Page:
As we finished Rosh Hashana and are moving on to Yom Kippur and Succot, we need our kids help more than ever. It feels as if I have been cooking and cleaning around the clock. Thank Goodness my husband and my kids build and decorate the Sukkah. That is one thing that I don’t have to worry about.
In many of my articles that I have posted here, I have spoken about how to engage our kid’s cooperation, help them to listen and do their chores.
So, once our kids are peeling potatoes, vacuuming, and cleaning their rooms, is there anything else that we need to do? I think so. Kids and adults work best when their hard work is appreciated. We should try to encourage our kids. One way to do that is to praise them. However, we don’t want to evaluate their work by saying “good job” and leave it at that.
Praising evaluatively, by using pat phrases
“Nice work,” “Good boy,” and, “You are the best helper”
are actually bad for kids (and not great for adults either). This type of encouragement is hard for people, especially children, to hear. It does not make kids feel good about themselves when they help. It creates pressure and is counterproductive. They might think, “Did I really do a good job or is she just saying that?” and “I am a good boy today, but yesterday she said I was a bad boy- am I really good?”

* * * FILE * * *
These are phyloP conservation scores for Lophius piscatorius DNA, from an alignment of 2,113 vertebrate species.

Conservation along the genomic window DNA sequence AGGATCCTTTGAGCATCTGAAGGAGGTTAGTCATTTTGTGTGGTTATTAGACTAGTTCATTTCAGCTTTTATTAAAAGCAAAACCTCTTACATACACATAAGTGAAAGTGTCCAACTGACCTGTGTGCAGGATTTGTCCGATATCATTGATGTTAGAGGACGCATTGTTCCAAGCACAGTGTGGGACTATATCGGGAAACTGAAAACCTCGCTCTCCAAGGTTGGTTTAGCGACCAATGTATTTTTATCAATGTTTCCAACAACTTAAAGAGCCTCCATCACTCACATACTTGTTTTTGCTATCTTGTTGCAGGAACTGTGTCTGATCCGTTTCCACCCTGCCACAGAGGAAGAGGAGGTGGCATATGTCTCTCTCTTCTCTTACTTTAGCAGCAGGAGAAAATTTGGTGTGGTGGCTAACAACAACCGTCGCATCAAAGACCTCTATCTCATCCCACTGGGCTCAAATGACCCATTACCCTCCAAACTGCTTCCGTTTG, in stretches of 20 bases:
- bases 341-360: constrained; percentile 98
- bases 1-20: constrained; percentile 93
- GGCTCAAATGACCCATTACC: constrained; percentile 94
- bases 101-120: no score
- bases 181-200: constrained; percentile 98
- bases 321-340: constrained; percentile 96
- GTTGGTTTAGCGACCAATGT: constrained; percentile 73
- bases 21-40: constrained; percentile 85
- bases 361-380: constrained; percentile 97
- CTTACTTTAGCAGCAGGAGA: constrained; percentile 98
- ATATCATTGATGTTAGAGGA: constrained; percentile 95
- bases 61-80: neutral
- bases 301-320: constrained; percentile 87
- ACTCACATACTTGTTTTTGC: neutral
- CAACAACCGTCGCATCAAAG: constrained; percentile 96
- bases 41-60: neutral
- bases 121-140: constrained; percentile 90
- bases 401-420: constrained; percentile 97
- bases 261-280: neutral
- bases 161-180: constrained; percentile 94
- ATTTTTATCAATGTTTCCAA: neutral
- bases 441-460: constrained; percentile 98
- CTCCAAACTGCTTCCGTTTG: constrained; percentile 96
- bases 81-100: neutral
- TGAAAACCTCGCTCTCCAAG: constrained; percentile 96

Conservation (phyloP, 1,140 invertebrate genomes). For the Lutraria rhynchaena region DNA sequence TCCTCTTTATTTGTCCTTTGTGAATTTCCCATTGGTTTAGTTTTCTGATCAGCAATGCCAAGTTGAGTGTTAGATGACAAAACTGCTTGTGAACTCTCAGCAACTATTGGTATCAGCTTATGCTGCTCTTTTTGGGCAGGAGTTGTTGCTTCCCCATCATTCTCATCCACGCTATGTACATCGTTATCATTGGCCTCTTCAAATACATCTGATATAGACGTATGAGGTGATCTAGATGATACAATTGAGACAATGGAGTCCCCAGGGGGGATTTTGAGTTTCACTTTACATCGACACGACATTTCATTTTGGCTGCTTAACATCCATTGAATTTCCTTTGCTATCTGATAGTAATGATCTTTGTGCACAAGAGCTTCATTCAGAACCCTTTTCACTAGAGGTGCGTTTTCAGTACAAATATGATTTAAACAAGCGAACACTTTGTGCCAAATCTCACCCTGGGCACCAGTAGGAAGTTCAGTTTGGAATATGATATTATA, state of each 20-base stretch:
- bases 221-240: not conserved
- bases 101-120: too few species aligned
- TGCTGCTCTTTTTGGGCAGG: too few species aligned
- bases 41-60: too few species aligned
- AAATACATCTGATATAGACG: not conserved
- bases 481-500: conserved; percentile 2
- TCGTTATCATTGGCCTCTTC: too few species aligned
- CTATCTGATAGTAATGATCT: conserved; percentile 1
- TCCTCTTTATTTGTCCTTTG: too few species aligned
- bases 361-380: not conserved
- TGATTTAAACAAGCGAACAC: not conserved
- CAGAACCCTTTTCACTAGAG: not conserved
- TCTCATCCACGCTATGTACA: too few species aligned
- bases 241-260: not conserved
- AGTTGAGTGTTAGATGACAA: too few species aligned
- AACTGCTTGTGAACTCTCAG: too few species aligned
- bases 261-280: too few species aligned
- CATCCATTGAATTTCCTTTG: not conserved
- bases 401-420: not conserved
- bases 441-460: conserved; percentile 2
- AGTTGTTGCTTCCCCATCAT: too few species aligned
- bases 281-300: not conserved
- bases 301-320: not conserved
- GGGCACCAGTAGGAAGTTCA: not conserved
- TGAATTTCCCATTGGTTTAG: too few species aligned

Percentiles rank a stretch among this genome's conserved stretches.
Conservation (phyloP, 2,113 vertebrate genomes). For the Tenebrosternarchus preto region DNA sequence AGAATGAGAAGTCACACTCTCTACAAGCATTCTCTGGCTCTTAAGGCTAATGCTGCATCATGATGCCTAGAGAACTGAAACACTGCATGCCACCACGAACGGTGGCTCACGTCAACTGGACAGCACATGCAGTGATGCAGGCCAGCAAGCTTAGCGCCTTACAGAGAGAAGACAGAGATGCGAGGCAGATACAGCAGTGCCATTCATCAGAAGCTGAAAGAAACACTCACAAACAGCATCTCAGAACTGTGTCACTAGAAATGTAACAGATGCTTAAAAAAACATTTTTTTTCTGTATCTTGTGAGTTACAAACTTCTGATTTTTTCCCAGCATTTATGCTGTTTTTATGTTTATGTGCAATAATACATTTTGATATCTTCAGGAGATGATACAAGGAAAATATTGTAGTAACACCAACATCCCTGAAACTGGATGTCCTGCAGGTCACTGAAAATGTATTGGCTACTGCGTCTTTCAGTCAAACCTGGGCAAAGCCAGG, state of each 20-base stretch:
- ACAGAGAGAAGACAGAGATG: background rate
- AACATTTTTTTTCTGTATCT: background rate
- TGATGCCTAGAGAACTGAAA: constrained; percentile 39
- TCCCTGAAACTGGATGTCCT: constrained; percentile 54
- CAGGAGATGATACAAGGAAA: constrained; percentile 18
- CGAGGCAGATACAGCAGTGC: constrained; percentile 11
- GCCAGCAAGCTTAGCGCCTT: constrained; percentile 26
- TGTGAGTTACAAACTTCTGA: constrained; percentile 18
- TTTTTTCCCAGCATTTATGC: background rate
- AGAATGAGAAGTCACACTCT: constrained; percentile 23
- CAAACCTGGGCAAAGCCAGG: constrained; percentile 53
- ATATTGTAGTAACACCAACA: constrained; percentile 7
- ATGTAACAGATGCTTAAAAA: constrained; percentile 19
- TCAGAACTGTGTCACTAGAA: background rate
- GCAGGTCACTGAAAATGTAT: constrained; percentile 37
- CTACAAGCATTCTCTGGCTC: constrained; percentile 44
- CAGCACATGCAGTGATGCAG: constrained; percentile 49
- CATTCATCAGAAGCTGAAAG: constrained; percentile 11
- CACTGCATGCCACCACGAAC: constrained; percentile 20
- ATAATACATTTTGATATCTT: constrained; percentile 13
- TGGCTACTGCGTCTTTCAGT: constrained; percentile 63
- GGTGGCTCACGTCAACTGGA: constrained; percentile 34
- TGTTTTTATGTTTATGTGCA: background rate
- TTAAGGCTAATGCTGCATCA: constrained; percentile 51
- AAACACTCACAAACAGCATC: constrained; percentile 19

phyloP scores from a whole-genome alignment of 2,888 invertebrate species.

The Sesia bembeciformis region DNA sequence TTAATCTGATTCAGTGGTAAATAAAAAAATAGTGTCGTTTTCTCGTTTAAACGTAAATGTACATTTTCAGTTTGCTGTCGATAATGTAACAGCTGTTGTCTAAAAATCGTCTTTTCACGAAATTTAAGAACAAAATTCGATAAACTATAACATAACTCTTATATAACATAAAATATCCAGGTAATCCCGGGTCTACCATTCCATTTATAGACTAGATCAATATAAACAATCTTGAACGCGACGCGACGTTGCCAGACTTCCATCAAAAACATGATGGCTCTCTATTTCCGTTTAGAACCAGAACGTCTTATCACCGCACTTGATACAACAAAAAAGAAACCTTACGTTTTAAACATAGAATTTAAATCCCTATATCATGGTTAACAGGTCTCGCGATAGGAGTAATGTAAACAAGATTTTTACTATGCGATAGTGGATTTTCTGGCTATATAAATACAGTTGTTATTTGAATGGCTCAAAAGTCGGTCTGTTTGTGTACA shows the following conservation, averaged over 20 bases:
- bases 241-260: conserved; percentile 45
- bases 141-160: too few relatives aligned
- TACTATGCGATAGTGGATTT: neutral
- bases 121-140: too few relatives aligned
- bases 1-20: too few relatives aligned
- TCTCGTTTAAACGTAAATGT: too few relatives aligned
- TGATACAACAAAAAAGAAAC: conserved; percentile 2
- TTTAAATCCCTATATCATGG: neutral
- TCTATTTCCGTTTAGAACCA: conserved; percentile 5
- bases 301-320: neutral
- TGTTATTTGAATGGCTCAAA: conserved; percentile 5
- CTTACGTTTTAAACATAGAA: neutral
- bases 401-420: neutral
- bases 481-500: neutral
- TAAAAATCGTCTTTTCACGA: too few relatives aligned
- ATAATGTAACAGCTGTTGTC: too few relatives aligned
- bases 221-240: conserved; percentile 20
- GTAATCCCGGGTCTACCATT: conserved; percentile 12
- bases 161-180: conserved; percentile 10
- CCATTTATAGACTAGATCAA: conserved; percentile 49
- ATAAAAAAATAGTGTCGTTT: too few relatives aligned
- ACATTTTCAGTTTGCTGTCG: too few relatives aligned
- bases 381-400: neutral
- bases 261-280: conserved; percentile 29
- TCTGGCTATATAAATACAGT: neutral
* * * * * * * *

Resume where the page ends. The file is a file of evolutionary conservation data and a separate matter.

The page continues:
The best encouragement is when we praise our kids descriptively. That means that when our child acts in positive ways, in this case was helpful, we describe what we see or how we felt.
“I really appreciate your help. I asked you to peel potatoes and put them in a bowl of cold water. Now they are all ready so I can make a potato kugel. That saved me a lot of time.
“Thanks so much for vacuuming the living room. The room looks fresh and clean. It is all ready for Yom Tov.”
“I appreciate that you played with the baby while I was cooking. I was able to concentrate and cook the roast, meatballs, and kugel. That was very helpful.”
It seems like it takes a lot of effort and a lot of words to praise descriptively. Most parents would rather bypass this type of praise. Jenny Krainess, of the Nurtured Heart Approach, feels that we expend so much energy and words on telling our kids about all the “bad” things they do, we should at least spend the same amount of time on encouraging them and letting them know about all the good they do.
Better yet, forget about the times that they misbehave and just focus on their positive acts. If we are able to do that then we will have less misbehavior and more positive behavior overall.
Adina Soclof, MS. CCC-SLP, works as a Parent Educator for Bellefaire Jewish Children’s Bureau facilitating How to Talk so Kids will Listen and Listen so Kids will Talk workshops as well as workshops based on Siblings Without Rivalry. Adina also runs parentingsimply.com.